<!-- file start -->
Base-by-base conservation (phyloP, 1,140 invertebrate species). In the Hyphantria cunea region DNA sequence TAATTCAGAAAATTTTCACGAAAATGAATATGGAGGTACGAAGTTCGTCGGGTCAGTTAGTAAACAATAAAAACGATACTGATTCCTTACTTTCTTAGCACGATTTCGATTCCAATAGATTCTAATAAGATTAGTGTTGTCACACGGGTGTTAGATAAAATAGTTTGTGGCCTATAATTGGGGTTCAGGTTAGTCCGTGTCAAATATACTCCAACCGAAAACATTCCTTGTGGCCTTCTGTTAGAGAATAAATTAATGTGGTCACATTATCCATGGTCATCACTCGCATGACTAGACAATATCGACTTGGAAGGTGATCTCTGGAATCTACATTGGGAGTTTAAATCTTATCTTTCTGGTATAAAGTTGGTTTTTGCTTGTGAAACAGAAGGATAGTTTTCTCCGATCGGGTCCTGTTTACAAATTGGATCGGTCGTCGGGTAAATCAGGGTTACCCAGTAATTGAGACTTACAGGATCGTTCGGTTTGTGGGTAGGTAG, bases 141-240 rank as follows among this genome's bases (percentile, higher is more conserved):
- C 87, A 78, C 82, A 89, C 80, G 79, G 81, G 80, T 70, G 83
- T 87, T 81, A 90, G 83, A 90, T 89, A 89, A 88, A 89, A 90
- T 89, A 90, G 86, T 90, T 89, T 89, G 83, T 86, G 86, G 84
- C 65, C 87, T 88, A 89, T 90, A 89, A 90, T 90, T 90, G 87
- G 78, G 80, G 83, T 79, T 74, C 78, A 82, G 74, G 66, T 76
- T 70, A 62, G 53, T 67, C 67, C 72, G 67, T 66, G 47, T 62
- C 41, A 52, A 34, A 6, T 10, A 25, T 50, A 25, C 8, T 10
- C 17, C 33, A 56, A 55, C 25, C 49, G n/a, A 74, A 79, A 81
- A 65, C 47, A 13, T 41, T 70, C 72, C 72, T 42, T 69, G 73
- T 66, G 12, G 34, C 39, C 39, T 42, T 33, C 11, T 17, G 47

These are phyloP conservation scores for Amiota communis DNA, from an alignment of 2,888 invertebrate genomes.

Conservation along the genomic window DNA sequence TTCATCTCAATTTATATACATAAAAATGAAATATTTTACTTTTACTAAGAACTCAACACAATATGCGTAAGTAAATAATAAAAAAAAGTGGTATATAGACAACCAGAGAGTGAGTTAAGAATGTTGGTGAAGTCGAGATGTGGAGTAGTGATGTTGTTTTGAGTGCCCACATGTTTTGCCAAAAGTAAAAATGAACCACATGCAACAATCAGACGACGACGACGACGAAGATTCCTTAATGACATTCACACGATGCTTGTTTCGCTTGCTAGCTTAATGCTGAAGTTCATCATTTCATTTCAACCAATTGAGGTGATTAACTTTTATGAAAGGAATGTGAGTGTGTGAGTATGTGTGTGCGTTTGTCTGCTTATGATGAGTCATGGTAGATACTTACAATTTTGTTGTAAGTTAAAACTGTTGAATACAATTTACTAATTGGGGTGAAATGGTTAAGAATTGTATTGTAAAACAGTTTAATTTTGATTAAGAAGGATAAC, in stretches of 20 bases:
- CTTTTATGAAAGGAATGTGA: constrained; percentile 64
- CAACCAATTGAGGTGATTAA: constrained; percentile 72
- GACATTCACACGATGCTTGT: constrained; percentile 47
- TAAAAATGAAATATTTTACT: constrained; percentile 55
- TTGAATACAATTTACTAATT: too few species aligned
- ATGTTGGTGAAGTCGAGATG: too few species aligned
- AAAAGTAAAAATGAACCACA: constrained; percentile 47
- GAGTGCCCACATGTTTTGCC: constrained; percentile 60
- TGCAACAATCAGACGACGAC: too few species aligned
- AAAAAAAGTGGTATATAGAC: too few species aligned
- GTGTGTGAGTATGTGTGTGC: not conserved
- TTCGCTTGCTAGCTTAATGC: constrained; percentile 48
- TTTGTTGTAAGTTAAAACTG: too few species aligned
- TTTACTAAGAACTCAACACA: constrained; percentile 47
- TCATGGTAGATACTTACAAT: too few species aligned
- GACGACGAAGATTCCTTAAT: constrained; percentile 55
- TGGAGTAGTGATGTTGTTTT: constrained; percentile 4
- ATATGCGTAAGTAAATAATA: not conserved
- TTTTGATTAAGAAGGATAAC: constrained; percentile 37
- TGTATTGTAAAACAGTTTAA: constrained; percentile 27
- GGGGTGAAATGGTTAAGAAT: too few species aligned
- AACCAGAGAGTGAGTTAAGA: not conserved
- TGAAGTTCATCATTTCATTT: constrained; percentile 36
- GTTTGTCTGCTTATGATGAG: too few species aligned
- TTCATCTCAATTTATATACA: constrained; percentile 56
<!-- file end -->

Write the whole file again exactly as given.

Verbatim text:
Base-by-base conservation (phyloP, 1,140 invertebrate species). In the Hyphantria cunea region DNA sequence TAATTCAGAAAATTTTCACGAAAATGAATATGGAGGTACGAAGTTCGTCGGGTCAGTTAGTAAACAATAAAAACGATACTGATTCCTTACTTTCTTAGCACGATTTCGATTCCAATAGATTCTAATAAGATTAGTGTTGTCACACGGGTGTTAGATAAAATAGTTTGTGGCCTATAATTGGGGTTCAGGTTAGTCCGTGTCAAATATACTCCAACCGAAAACATTCCTTGTGGCCTTCTGTTAGAGAATAAATTAATGTGGTCACATTATCCATGGTCATCACTCGCATGACTAGACAATATCGACTTGGAAGGTGATCTCTGGAATCTACATTGGGAGTTTAAATCTTATCTTTCTGGTATAAAGTTGGTTTTTGCTTGTGAAACAGAAGGATAGTTTTCTCCGATCGGGTCCTGTTTACAAATTGGATCGGTCGTCGGGTAAATCAGGGTTACCCAGTAATTGAGACTTACAGGATCGTTCGGTTTGTGGGTAGGTAG, bases 141-240 rank as follows among this genome's bases (percentile, higher is more conserved):
- C 87, A 78, C 82, A 89, C 80, G 79, G 81, G 80, T 70, G 83
- T 87, T 81, A 90, G 83, A 90, T 89, A 89, A 88, A 89, A 90
- T 89, A 90, G 86, T 90, T 89, T 89, G 83, T 86, G 86, G 84
- C 65, C 87, T 88, A 89, T 90, A 89, A 90, T 90, T 90, G 87
- G 78, G 80, G 83, T 79, T 74, C 78, A 82, G 74, G 66, T 76
- T 70, A 62, G 53, T 67, C 67, C 72, G 67, T 66, G 47, T 62
- C 41, A 52, A 34, A 6, T 10, A 25, T 50, A 25, C 8, T 10
- C 17, C 33, A 56, A 55, C 25, C 49, G n/a, A 74, A 79, A 81
- A 65, C 47, A 13, T 41, T 70, C 72, C 72, T 42, T 69, G 73
- T 66, G 12, G 34, C 39, C 39, T 42, T 33, C 11, T 17, G 47

These are phyloP conservation scores for Amiota communis DNA, from an alignment of 2,888 invertebrate genomes.

Conservation along the genomic window DNA sequence TTCATCTCAATTTATATACATAAAAATGAAATATTTTACTTTTACTAAGAACTCAACACAATATGCGTAAGTAAATAATAAAAAAAAGTGGTATATAGACAACCAGAGAGTGAGTTAAGAATGTTGGTGAAGTCGAGATGTGGAGTAGTGATGTTGTTTTGAGTGCCCACATGTTTTGCCAAAAGTAAAAATGAACCACATGCAACAATCAGACGACGACGACGACGAAGATTCCTTAATGACATTCACACGATGCTTGTTTCGCTTGCTAGCTTAATGCTGAAGTTCATCATTTCATTTCAACCAATTGAGGTGATTAACTTTTATGAAAGGAATGTGAGTGTGTGAGTATGTGTGTGCGTTTGTCTGCTTATGATGAGTCATGGTAGATACTTACAATTTTGTTGTAAGTTAAAACTGTTGAATACAATTTACTAATTGGGGTGAAATGGTTAAGAATTGTATTGTAAAACAGTTTAATTTTGATTAAGAAGGATAAC, in stretches of 20 bases:
- CTTTTATGAAAGGAATGTGA: constrained; percentile 64
- CAACCAATTGAGGTGATTAA: constrained; percentile 72
- GACATTCACACGATGCTTGT: constrained; percentile 47
- TAAAAATGAAATATTTTACT: constrained; percentile 55
- TTGAATACAATTTACTAATT: too few species aligned
- ATGTTGGTGAAGTCGAGATG: too few species aligned
- AAAAGTAAAAATGAACCACA: constrained; percentile 47
- GAGTGCCCACATGTTTTGCC: constrained; percentile 60
- TGCAACAATCAGACGACGAC: too few species aligned
- AAAAAAAGTGGTATATAGAC: too few species aligned
- GTGTGTGAGTATGTGTGTGC: not conserved
- TTCGCTTGCTAGCTTAATGC: constrained; percentile 48
- TTTGTTGTAAGTTAAAACTG: too few species aligned
- TTTACTAAGAACTCAACACA: constrained; percentile 47
- TCATGGTAGATACTTACAAT: too few species aligned
- GACGACGAAGATTCCTTAAT: constrained; percentile 55
- TGGAGTAGTGATGTTGTTTT: constrained; percentile 4
- ATATGCGTAAGTAAATAATA: not conserved
- TTTTGATTAAGAAGGATAAC: constrained; percentile 37
- TGTATTGTAAAACAGTTTAA: constrained; percentile 27
- GGGGTGAAATGGTTAAGAAT: too few species aligned
- AACCAGAGAGTGAGTTAAGA: not conserved
- TGAAGTTCATCATTTCATTT: constrained; percentile 36
- GTTTGTCTGCTTATGATGAG: too few species aligned
- TTCATCTCAATTTATATACA: constrained; percentile 56